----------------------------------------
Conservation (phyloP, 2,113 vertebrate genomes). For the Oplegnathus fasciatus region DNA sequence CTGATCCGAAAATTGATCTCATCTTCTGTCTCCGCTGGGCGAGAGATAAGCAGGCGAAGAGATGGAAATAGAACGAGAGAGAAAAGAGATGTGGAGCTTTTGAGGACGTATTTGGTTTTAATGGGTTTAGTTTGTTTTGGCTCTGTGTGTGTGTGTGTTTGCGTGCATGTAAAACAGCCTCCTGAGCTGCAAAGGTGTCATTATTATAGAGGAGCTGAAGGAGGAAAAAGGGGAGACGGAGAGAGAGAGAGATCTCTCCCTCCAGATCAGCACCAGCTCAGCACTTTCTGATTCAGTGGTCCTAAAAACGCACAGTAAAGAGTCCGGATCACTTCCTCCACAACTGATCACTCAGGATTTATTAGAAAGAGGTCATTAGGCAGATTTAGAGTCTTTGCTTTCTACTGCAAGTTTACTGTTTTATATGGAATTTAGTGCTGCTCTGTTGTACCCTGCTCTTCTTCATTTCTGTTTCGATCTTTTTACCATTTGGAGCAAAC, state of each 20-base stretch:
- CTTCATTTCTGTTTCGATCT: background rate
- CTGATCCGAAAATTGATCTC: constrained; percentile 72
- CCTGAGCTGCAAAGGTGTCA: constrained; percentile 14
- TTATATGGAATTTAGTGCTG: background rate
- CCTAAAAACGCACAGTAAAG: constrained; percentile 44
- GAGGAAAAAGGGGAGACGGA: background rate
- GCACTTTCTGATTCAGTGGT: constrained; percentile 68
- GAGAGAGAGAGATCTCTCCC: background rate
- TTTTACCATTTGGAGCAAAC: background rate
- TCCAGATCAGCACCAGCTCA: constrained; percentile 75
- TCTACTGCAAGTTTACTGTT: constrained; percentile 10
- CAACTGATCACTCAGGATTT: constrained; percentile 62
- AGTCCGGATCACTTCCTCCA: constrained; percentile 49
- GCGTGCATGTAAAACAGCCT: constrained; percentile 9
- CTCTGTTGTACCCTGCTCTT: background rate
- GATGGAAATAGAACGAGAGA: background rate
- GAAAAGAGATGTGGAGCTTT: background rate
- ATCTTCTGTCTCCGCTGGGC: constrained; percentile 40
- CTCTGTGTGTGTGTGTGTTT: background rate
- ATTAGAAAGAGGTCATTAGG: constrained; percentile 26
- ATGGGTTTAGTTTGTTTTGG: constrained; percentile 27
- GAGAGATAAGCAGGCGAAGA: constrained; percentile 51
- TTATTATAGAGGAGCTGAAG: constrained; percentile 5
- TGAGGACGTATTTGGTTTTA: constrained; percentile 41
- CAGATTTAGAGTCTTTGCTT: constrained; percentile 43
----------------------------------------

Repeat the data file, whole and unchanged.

Conservation (phyloP, 2,113 vertebrate genomes). For the Oplegnathus fasciatus region DNA sequence CTGATCCGAAAATTGATCTCATCTTCTGTCTCCGCTGGGCGAGAGATAAGCAGGCGAAGAGATGGAAATAGAACGAGAGAGAAAAGAGATGTGGAGCTTTTGAGGACGTATTTGGTTTTAATGGGTTTAGTTTGTTTTGGCTCTGTGTGTGTGTGTGTTTGCGTGCATGTAAAACAGCCTCCTGAGCTGCAAAGGTGTCATTATTATAGAGGAGCTGAAGGAGGAAAAAGGGGAGACGGAGAGAGAGAGAGATCTCTCCCTCCAGATCAGCACCAGCTCAGCACTTTCTGATTCAGTGGTCCTAAAAACGCACAGTAAAGAGTCCGGATCACTTCCTCCACAACTGATCACTCAGGATTTATTAGAAAGAGGTCATTAGGCAGATTTAGAGTCTTTGCTTTCTACTGCAAGTTTACTGTTTTATATGGAATTTAGTGCTGCTCTGTTGTACCCTGCTCTTCTTCATTTCTGTTTCGATCTTTTTACCATTTGGAGCAAAC, state of each 20-base stretch:
- CTTCATTTCTGTTTCGATCT: background rate
- CTGATCCGAAAATTGATCTC: constrained; percentile 72
- CCTGAGCTGCAAAGGTGTCA: constrained; percentile 14
- TTATATGGAATTTAGTGCTG: background rate
- CCTAAAAACGCACAGTAAAG: constrained; percentile 44
- GAGGAAAAAGGGGAGACGGA: background rate
- GCACTTTCTGATTCAGTGGT: constrained; percentile 68
- GAGAGAGAGAGATCTCTCCC: background rate
- TTTTACCATTTGGAGCAAAC: background rate
- TCCAGATCAGCACCAGCTCA: constrained; percentile 75
- TCTACTGCAAGTTTACTGTT: constrained; percentile 10
- CAACTGATCACTCAGGATTT: constrained; percentile 62
- AGTCCGGATCACTTCCTCCA: constrained; percentile 49
- GCGTGCATGTAAAACAGCCT: constrained; percentile 9
- CTCTGTTGTACCCTGCTCTT: background rate
- GATGGAAATAGAACGAGAGA: background rate
- GAAAAGAGATGTGGAGCTTT: background rate
- ATCTTCTGTCTCCGCTGGGC: constrained; percentile 40
- CTCTGTGTGTGTGTGTGTTT: background rate
- ATTAGAAAGAGGTCATTAGG: constrained; percentile 26
- ATGGGTTTAGTTTGTTTTGG: constrained; percentile 27
- GAGAGATAAGCAGGCGAAGA: constrained; percentile 51
- TTATTATAGAGGAGCTGAAG: constrained; percentile 5
- TGAGGACGTATTTGGTTTTA: constrained; percentile 41
- CAGATTTAGAGTCTTTGCTT: constrained; percentile 43